Something in music: origin
One evening at a hot, trendy L.A. nightclub on a rare solo outing, yours truly found himself standing alone at the bar preparing to review the upcoming act. Before he had taken more than a few notes, however, he was bookended by a pair of vivacious vixens who insisted on engaging your rockin’ writer in cozy conversation. Strangely, the subject of “marriage” arose.
One of the young ladies noted that when a gal is about to get hitched she needs “something old, something new, something borrowed and something blue.” Your provocative penman was immediately inspired. After all, those very same terms could be applied to music too: “Something old” or classic, “something new” or recently released, “something borrowed”, a cover, and “something blue”, a blues song or a song with “blue” in the title. The rest is history.
‘Something’ in Music 127
Our “something old” this edition is the classic cut “L.A. Woman” by the American rock group the Doors. It is the title track off their 1971 platter L.A. Woman. It was the last disc to include lead vocalist Jim Morrison prior to his death later that year.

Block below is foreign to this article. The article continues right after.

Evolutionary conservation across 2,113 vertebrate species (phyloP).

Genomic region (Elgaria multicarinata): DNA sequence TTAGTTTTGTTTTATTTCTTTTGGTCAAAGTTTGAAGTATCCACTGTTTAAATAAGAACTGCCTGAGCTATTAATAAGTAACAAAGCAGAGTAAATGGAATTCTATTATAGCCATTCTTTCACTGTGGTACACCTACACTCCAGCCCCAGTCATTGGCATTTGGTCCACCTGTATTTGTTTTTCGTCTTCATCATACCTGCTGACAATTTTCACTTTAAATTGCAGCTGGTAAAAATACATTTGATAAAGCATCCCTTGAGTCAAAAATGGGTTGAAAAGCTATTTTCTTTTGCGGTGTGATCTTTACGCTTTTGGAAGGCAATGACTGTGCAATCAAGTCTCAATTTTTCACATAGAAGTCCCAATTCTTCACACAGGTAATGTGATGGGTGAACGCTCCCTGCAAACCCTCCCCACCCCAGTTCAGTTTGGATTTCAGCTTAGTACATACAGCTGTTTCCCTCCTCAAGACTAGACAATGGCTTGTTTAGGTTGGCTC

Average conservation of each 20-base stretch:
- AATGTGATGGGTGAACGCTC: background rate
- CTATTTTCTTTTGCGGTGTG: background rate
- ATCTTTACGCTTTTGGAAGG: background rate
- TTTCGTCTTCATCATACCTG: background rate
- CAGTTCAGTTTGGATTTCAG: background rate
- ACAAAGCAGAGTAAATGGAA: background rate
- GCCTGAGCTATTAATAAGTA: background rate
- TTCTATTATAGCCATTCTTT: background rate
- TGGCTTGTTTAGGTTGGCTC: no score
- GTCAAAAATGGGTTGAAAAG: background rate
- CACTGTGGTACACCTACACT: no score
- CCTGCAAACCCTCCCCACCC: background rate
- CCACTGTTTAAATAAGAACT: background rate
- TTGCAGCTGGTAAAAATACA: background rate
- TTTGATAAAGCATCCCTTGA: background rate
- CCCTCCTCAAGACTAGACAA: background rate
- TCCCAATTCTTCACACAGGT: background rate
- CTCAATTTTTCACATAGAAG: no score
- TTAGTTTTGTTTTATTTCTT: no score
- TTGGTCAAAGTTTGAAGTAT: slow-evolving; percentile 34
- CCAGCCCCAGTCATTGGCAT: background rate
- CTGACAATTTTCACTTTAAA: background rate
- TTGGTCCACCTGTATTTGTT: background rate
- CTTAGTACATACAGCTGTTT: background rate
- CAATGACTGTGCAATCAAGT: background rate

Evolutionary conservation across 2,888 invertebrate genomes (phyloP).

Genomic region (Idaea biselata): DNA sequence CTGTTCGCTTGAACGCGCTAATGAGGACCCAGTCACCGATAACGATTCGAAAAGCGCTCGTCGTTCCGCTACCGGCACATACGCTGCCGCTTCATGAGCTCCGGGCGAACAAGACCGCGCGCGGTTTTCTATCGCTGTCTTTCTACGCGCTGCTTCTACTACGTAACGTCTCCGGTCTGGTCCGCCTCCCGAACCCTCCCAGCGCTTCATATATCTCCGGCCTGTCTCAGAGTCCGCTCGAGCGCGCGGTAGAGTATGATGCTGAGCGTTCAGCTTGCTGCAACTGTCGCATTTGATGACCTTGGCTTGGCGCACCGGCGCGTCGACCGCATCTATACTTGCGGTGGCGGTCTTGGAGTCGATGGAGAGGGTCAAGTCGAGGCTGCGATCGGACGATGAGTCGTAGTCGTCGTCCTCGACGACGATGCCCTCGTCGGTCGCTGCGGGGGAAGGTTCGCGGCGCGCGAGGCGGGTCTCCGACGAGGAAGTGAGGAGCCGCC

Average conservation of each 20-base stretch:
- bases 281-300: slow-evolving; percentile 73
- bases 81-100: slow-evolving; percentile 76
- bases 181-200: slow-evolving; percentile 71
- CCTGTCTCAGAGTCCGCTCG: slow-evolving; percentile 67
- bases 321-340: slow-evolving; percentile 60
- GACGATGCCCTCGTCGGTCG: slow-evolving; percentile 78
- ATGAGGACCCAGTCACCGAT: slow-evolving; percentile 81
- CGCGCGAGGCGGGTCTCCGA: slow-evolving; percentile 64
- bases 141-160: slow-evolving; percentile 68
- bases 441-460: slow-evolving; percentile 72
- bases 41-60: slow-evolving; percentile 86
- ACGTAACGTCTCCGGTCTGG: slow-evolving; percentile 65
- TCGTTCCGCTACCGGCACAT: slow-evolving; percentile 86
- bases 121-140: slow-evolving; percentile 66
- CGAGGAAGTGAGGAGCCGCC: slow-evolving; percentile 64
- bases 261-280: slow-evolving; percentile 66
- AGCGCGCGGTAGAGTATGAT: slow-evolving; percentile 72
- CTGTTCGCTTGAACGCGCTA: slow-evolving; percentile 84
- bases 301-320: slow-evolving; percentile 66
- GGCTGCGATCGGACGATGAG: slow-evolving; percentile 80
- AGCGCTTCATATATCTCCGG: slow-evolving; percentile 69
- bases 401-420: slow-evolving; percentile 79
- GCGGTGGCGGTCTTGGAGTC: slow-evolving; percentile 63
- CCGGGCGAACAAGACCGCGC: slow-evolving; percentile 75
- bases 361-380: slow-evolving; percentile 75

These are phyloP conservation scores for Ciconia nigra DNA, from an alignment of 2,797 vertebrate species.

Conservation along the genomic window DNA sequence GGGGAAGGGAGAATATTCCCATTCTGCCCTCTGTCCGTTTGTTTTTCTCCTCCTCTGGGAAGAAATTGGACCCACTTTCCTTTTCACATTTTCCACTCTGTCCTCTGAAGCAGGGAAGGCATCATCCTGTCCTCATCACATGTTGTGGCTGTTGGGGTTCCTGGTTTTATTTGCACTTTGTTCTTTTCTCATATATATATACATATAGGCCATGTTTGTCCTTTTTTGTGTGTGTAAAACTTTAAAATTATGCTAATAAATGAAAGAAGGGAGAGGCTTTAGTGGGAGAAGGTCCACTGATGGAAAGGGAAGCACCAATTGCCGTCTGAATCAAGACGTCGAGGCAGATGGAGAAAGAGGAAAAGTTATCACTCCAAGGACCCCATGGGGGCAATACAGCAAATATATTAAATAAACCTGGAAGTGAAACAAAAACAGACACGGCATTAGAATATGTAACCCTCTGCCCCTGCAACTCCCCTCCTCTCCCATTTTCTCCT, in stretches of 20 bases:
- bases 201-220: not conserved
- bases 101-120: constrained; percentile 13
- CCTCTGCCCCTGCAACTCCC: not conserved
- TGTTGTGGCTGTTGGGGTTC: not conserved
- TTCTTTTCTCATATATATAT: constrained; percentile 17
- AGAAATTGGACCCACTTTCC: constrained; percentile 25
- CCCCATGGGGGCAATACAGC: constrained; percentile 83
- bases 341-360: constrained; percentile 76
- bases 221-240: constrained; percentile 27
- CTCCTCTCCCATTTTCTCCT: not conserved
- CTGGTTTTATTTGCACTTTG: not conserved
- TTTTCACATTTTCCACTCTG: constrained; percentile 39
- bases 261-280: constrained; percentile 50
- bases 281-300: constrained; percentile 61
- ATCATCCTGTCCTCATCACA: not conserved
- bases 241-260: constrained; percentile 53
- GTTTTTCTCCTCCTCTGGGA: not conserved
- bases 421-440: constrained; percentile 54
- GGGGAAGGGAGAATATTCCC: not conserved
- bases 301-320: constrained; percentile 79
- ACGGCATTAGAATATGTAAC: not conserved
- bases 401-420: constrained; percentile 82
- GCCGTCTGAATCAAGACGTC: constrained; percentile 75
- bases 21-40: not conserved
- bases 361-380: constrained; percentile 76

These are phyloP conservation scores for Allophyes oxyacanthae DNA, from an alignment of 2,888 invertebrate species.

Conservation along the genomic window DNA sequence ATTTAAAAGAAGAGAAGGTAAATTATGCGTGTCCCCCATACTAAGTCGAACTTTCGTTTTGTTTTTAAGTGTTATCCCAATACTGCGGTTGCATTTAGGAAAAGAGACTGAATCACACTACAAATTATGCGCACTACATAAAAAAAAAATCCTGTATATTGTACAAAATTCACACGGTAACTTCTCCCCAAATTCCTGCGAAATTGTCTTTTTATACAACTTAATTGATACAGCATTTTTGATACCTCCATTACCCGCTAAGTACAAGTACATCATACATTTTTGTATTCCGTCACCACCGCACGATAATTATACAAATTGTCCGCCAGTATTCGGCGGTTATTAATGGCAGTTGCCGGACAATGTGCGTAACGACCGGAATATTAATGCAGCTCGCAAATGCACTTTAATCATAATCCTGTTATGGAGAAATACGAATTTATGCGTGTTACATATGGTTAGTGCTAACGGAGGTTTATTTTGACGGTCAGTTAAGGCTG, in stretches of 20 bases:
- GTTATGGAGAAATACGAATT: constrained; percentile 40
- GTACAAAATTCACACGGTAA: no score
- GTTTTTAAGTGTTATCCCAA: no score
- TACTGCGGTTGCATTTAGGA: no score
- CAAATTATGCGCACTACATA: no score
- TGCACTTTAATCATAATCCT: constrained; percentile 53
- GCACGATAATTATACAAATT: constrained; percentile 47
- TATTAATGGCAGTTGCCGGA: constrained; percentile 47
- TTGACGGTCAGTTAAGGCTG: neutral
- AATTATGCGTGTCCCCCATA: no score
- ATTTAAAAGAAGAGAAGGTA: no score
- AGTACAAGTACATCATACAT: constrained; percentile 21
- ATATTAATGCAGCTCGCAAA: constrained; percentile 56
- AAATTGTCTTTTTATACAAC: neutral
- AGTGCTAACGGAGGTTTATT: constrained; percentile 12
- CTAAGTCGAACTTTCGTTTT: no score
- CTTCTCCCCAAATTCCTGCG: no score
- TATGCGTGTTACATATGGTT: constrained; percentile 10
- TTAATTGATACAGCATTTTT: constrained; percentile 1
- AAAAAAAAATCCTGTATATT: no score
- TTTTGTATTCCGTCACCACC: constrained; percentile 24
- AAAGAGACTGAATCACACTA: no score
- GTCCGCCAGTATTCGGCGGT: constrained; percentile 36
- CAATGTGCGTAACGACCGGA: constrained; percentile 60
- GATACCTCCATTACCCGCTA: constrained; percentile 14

Our “something new” this edition is the new single “Phaedra” by Los Angeles, California-based musician, and composer Amon Tobin. This intriguing instrumental is the second single off his upcoming album titled How Do You Live which drops on September 24th. According to a recent email, the experimental cut is “an exploration with harmonics.” Tobin, who is constantly testing “the barriers of sound”, concludes that the track is “a physical model of a saxophone.”
Our “something borrowed” this time is the song “Dead Man’s Curve.” The hit song was first recorded by the American duo known as Jan and Dean in 1964. It was co-written by Jan Berry, Roger Christian, Artie Kornfeld, and Beach Boys founder Brian Wilson. This eclectic audio adaptation is by the late Canadian musician/multi-instrumentalist Nash The Slash. It was featured on his 1981 platter titled Children of the Night.
Our “something blue” this time is the song “A Little Meat On The Side” by the late singer/songwriter and boogie-woogie pianist Katie Webster. The song appears on her 1991 disc named No Foolin’. During the 1960s she played piano for American singer Otis Redding and frequently toured Europe.